Teachers at work: achieving success in our schools susan moore johnson

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Teachers at Work: Achieving Success in Our Schools
Susan Moore Johnson

1. What was the research question?

Should teachers, like preachers, disregard the circumstances of their work; ignore the leaks in school roofs; tolerate salaries that fail to cover their bills; cope with lockstep schedules, large classes, and inadequate supplies; gracefully accept their lack of influence in schoolpolicy and disregard the absence of opportunities to learn, grow, and advance in their work?
Throughout the study, Susan returns to the question: Should schools be redesigned with only very good teachers in mind? The answer is no…schools must surely be redesigned with, at least, these very good teachers in mind.

2. What was the research design?

‘Teachers At Work’ is a study that takesa look at the instructional scene, focusing the context of teaching as it is experienced by teachers – physical setting and resources; organizational structures; relationships among colleagues, clients, and superiors; influence in governance; cultural norms and traditions; opportunities for learning and growth; and the role of pay and incentives. Through an ethnographic research design involvingsemi-structured interviews from March 1986 through June 1987, Susan Moore Johnson sought to learn from “good teachers” how they experience their schools as workplaces, what particular features they think support or compromise their best teaching, and what changes they believe might enable them to be better teachers. She began with the assumption that before embarking on further reform policymakers, school officials, and teachers themselves must better understand how exemplary teachers experience teaching.

3. What was the researchers' identity in this inquiry?

Susan Moore Johnson takes a sympathetic and optimistic stance toward teachers. Many of her own teachers were not particularly engaging, but the best of them changed her life. Her children’s teachers werenot uniformly superb, but many were, and she saw the difference that they made. In nine years of teaching, she came to understand how difficult it was to teach well and constructively influence all students’ lives. A few of her colleagues were simply putting in time, but most worked very hard and often achieved remarkable results. She began this study, therefore, not blind to the existence ofmediocre or incompetent teachers, but committed to promoting policies and practices that would encourage better work by good people rather than simply ensure minimal compliance by weak ones.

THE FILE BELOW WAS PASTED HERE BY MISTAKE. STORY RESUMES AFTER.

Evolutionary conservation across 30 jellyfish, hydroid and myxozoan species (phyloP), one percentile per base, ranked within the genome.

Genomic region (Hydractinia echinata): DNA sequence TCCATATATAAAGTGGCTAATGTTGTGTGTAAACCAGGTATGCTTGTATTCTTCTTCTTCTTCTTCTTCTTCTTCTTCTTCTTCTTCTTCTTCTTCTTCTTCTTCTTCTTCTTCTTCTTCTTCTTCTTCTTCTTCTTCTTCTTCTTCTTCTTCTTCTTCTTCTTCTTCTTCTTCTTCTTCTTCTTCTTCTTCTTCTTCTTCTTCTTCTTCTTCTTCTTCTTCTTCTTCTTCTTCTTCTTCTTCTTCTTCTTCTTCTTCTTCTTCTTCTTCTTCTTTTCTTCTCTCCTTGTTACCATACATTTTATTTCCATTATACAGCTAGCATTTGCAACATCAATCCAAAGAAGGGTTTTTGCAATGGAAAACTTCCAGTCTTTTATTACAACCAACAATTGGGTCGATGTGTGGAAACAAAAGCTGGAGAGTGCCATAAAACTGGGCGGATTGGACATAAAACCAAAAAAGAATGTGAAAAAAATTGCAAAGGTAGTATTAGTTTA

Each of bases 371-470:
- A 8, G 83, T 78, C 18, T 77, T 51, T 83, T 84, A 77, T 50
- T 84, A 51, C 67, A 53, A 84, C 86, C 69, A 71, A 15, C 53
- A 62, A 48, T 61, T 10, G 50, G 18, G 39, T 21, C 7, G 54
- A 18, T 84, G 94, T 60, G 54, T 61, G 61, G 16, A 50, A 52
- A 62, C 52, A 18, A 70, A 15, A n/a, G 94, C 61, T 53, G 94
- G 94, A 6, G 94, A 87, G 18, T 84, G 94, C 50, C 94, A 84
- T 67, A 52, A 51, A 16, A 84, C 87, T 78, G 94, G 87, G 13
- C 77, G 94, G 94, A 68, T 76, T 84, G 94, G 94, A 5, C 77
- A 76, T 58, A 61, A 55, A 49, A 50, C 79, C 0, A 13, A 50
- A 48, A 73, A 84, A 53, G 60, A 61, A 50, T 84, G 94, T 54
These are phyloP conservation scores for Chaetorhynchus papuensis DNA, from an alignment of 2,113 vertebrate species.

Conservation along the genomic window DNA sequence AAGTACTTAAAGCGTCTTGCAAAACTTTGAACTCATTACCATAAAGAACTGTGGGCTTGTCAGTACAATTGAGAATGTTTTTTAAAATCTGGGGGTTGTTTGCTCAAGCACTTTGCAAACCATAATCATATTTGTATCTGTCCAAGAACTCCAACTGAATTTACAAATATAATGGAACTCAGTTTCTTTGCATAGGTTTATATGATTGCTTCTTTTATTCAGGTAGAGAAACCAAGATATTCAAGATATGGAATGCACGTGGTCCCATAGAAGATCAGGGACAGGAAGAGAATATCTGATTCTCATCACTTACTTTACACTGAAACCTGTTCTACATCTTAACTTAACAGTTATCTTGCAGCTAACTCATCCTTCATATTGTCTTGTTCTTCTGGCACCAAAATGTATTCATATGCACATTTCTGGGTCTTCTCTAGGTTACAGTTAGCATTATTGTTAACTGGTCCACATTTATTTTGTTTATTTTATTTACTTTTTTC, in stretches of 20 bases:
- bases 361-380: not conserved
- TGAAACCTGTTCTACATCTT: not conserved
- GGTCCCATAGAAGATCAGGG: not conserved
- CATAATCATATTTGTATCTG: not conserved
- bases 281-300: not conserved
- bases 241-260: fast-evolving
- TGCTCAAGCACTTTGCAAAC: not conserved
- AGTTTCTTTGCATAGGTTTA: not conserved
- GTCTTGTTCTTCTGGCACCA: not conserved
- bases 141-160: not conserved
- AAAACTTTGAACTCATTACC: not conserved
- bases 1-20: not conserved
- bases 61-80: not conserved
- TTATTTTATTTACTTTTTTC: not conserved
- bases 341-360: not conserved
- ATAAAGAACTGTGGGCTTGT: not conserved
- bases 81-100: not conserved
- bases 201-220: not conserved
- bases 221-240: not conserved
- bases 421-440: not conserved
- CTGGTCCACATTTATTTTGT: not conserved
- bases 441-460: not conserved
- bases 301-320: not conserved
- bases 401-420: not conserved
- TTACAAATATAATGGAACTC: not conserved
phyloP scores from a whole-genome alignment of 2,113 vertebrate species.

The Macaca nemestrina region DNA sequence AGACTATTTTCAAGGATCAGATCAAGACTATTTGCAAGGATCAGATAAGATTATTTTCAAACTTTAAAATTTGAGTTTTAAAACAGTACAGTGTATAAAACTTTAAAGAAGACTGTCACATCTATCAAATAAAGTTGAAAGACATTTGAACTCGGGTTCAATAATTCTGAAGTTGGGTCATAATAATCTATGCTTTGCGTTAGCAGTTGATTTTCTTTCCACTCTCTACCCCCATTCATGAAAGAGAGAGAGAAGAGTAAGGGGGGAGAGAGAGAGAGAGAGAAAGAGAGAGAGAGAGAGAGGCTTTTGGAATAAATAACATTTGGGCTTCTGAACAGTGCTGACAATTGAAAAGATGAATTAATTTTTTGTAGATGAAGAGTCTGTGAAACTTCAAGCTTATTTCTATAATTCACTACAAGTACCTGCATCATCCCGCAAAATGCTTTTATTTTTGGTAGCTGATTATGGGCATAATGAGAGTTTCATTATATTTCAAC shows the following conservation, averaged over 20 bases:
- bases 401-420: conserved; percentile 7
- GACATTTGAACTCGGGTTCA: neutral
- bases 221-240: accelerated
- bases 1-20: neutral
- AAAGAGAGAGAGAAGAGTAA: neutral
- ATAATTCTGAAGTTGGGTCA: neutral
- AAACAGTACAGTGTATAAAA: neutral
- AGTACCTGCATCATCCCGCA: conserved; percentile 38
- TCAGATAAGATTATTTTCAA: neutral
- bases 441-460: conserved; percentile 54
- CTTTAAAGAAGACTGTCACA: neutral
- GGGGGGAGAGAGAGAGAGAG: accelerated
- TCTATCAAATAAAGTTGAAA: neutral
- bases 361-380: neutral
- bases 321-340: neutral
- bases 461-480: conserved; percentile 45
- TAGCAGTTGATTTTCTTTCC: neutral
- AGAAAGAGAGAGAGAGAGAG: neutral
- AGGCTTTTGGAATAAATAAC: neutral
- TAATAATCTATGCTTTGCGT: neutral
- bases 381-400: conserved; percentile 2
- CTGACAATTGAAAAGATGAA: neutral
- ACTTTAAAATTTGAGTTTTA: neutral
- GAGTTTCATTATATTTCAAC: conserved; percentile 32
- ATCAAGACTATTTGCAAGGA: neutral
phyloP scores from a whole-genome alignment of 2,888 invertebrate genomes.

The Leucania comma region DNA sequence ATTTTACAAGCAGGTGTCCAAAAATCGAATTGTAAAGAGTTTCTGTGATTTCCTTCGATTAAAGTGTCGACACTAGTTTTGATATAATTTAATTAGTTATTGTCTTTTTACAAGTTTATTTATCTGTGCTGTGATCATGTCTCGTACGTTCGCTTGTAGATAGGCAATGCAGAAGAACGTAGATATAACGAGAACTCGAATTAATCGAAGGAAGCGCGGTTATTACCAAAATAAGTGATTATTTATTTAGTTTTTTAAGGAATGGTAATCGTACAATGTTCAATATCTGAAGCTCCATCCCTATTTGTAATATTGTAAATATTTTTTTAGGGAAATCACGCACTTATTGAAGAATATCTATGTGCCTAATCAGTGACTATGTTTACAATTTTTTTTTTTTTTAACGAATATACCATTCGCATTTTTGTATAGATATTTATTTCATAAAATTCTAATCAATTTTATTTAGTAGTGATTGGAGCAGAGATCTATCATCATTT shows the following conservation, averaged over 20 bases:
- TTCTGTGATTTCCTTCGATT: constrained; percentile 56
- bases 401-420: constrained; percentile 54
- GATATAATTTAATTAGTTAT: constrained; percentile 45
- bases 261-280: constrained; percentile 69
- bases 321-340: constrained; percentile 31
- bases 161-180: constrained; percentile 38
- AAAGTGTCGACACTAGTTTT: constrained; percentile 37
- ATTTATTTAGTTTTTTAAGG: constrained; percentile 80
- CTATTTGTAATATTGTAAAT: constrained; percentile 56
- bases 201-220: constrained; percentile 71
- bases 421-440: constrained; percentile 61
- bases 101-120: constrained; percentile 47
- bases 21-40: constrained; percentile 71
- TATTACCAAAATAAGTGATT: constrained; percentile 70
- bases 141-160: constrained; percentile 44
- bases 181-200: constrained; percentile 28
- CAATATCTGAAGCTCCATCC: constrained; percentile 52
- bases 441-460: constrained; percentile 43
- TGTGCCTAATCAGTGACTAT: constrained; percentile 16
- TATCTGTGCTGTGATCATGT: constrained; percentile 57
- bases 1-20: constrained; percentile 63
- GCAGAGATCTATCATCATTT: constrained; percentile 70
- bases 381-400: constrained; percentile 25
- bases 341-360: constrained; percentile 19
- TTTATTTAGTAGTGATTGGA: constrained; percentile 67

4. How did the researcher’s identity impact on the phases of research (design, data collection, analysis, etc.). Did the researcher address these issues?

She chose to examine work in schoolsfrom the perspectives of teachers whose work is valued, whose teaching has been judged by their principals to be “very good,” and who are said to make positive contributions to their schools. She sought to learn from them how they experience their schools as workplaces, what particular features they think support or compromise their best teaching, and what changes they believe might enable themto be better teachers. Her approach was inductive. She did not try to explain what the term “very good” meant to the principals who nominated respondents; their explanations would vary from individual to individual and school to school. She sought only to know who such “valued” teachers were and to ask them how they experienced their schools as workplaces. Then, in interviews, she probed theextent to which the teachers’ perspectives, values and insights were similar.

5. How did the researcher gain access?

Susan began by selecting an economically and demographically diverse group of school districts in eastern Massachusetts and wrote to 95 principals describing the study and asking them to recommend 3 teachers whom they considered to be “very good” teachers....
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